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Procurement strategies: Looking for Efficiency or Effectiveness?

This month Martyn Jones examines the kind of inter-organisational relationships and ways of working we need in construction as we face our current challenges, and asks if we differentiate enough between Efficiency and Effectiveness in our procurement strategies.

Improving inter-organisational relationships and processes have been at the heart of the Construction Reform Movement since the emergence of the Information and Communication (ICT) paradigm in construction in the early 1990s. Back then, The Reading Construction Forum’s report Unlocking specialist potential: A more participative role for specialist contractors, set out, along with other publications, the importance of improving relationships, integrating processes and being focused on the needs of customers along the whole supply chain.

But that was then and this is now. We have moved on. We are now facing new challenges but in dealing with them we have a much greater understanding of the importance, nature and role of inter-organisational relationships and how to work more seamlessly in project teams and supply chains.

One of the things we’ve learnt is that there is a range of relationships and purchasing strategies available to us. We have also learnt to think in terms of supply networks rather than supply chains and in value streams rather than supply chains. But, do we differentiate enough between Efficiency and Effectiveness in setting our procurement goals?

The main purchasing goals and options are set out in the following proposed framework, which challenges us to differentiate between Efficiency and Effectiveness:

The horizontal arm of the framework sets out our key strategic goals. The vertical arm presents the three main procurement strategies, inter-organisational relationships and ways of working to achieve these goals: Transactional, Relational Partnerships and Collaborative Network. The Transactional and Relational Partnerships approaches are well documented and practised and so are not examined here.

In addition, the horizontal arm of the framework presents, side by side, the two main overarching approaches to achieving our goals within Collaborative Networks: Efficiency and Effectiveness. You will see that the proponents of the former I’ve called “The perfectionists” and the latter, “The Cocreators”.

But why differentiate between efficiency and effectiveness?  Although they sound similar and are often interchanged, they mean quite different things.

Efficiency refers to doing things in the right way or manner. As margins are normally low in this approach it’s about getting the maximum output with the minimum resources. It’s to do with continuous incremental improvement but within the present state or the status quo, as thinking about the future or significantly changing resources might impact on the current state of efficiency. This can build inflexibility into the system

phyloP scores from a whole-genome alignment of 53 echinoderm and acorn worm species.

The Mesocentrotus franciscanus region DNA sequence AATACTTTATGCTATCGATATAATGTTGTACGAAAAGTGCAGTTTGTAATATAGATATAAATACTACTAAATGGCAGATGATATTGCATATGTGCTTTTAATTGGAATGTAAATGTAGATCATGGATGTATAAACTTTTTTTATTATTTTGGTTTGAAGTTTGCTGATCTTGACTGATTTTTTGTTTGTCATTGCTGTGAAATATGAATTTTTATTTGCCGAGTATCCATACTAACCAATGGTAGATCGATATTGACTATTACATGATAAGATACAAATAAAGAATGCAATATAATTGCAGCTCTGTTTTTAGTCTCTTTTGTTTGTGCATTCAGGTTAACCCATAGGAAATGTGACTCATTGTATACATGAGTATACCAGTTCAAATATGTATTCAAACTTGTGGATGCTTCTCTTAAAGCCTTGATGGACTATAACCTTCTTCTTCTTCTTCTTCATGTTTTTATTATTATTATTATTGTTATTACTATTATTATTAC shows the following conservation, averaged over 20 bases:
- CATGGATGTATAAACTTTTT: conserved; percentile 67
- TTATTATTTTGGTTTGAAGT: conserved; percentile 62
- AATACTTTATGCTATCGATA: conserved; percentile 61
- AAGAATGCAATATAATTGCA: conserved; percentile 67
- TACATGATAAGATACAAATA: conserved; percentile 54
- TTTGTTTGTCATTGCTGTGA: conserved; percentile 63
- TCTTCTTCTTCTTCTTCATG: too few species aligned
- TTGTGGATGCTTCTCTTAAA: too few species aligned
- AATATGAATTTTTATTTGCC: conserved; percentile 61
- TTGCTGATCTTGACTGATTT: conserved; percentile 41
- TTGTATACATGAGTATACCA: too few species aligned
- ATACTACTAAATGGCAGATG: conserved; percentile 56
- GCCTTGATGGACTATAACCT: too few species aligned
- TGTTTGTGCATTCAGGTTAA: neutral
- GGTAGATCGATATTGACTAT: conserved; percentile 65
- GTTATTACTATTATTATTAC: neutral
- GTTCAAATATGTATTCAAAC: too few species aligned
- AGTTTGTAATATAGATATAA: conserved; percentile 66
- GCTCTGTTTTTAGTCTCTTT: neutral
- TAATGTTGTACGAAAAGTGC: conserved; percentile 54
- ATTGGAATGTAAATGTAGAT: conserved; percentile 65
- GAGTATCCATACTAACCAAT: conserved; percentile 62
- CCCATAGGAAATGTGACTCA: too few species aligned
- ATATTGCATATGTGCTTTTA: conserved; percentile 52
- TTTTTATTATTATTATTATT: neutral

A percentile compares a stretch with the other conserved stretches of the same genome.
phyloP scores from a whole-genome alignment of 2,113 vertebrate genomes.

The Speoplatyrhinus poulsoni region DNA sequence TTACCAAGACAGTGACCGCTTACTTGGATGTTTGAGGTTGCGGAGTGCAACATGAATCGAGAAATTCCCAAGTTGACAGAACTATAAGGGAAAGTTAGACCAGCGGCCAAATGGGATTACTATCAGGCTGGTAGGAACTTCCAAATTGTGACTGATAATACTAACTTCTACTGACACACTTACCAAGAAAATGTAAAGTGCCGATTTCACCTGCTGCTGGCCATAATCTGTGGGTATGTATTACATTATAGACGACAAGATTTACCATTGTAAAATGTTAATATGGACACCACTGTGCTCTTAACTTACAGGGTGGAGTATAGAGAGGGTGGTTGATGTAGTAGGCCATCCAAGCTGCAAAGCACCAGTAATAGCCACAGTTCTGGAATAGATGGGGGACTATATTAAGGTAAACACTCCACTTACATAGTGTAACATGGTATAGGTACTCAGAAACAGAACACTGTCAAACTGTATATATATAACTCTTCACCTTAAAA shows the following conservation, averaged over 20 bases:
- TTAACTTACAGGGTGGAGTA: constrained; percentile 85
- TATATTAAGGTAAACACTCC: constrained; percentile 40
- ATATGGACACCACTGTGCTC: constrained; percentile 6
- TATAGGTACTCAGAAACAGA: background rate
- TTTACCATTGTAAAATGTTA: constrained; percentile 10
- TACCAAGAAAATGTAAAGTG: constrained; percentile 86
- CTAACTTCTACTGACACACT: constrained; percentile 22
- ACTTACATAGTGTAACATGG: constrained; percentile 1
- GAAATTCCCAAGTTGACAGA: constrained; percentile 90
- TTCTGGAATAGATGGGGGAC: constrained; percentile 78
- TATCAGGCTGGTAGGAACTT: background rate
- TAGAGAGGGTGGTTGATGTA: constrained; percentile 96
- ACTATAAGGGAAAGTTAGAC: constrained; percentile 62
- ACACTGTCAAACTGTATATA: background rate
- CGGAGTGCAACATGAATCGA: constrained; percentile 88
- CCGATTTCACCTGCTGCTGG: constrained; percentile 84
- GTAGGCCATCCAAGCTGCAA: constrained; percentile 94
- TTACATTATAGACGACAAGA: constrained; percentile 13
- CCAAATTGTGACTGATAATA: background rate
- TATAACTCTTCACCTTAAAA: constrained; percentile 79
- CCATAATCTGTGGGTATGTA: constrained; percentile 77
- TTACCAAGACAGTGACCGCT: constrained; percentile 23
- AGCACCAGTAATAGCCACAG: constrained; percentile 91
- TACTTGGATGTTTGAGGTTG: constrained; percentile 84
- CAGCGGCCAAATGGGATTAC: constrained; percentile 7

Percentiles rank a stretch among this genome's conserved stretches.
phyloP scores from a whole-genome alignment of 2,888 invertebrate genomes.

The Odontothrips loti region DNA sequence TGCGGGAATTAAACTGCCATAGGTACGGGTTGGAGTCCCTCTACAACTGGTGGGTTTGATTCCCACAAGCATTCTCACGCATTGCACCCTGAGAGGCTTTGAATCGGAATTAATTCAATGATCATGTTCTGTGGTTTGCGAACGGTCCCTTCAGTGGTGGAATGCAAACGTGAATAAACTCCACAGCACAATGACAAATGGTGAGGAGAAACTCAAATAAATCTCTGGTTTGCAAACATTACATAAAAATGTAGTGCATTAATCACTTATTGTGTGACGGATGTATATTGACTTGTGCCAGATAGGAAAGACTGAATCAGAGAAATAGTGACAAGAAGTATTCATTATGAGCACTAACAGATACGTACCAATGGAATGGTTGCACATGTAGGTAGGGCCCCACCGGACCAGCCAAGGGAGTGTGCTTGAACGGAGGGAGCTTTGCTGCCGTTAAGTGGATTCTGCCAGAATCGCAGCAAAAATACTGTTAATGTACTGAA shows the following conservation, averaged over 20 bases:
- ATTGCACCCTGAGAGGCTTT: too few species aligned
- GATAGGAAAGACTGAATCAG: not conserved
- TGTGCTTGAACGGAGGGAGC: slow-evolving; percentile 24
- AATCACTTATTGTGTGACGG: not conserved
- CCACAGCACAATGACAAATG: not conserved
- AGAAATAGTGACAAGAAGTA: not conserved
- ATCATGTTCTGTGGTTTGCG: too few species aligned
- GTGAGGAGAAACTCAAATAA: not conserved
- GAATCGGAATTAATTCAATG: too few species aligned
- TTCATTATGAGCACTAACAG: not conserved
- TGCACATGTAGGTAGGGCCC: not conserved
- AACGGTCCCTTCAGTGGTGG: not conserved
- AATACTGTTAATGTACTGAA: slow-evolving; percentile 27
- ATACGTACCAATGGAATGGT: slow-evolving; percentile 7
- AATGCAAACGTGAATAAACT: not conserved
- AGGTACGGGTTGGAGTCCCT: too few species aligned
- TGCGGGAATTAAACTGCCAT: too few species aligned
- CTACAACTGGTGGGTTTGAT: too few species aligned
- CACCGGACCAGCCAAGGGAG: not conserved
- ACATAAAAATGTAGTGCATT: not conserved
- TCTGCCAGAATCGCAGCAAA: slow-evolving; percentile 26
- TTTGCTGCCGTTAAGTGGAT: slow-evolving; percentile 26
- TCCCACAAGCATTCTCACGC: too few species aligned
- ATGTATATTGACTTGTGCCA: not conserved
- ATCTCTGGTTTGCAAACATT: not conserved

Effectiveness on the other hand is about thinking “outside the box” to do the right things. Its proponents constantly measure if the actual outcomes are delivering the desired outcomes. They believe in meeting the end goals and willingly seek out and embrace any variables that may change in the future.  They keep the long-term strategy in mind and are more adaptable to changes both in the market and the wider environment in which they operate. The approach requires learning and innovation as people have to think in different ways to satisfy the desired goals or outcomes.

In construction we have tended to focus on the Efficiency approach, placing an emphasis on cost reduction, resulting in what many view as a race to the bottom. However, in responding to the quality and safety of our buildings and the climate crisis, we have become increasingly aware of the need for the Effectiveness approach in dealing with uncertainty, ensuring the future business potential for our organisations, and repurposing our industry.

More than ever, purchasers of construction products and services need to be clear whether they are seeking – through their purchasing behaviours – efficiency of operation and cost leadership, or effectiveness and innovation.

The proponents of the Efficiency approach prescribe a network of key relationships that work like clockwork. The main objective is strict efficiency achieved through collaborative relationships, integrated systems and processes, and the synchronisation of value-adding activities of each value stream partner.

In this approach, flow of work, timeliness, compliance and the reduction of waste and cost are essential, since they have direct effects on the operability and efficiency of the whole supply network. The core ideology of this purchasing strategy is integrating the processes of each of the partners to produce and deliver products and services accurately, efficiently, seamlessly and without interruptions.

Given the immense challenges we face in construction, including amongst other things, the need to radically improve the quality of our outcomes and address climate change, we need the Effectiveness approach.

But given the nature of our clients and their divers needs, we have to offer both approaches. Where clients have a pipeline of standardised products and well-established processes, then the Efficiency approach is most appropriate. Also, where extensive offsite production is being deployed.

On the other hand, Effectiveness networks might be seen as being more appropriate in developing the innovative products and services we need to combat climate change. They can support cocreation based on open knowledge sharing and competence transfer between the partners in the network and support the more radical Research and Development (R&D) activity that we sorely need.

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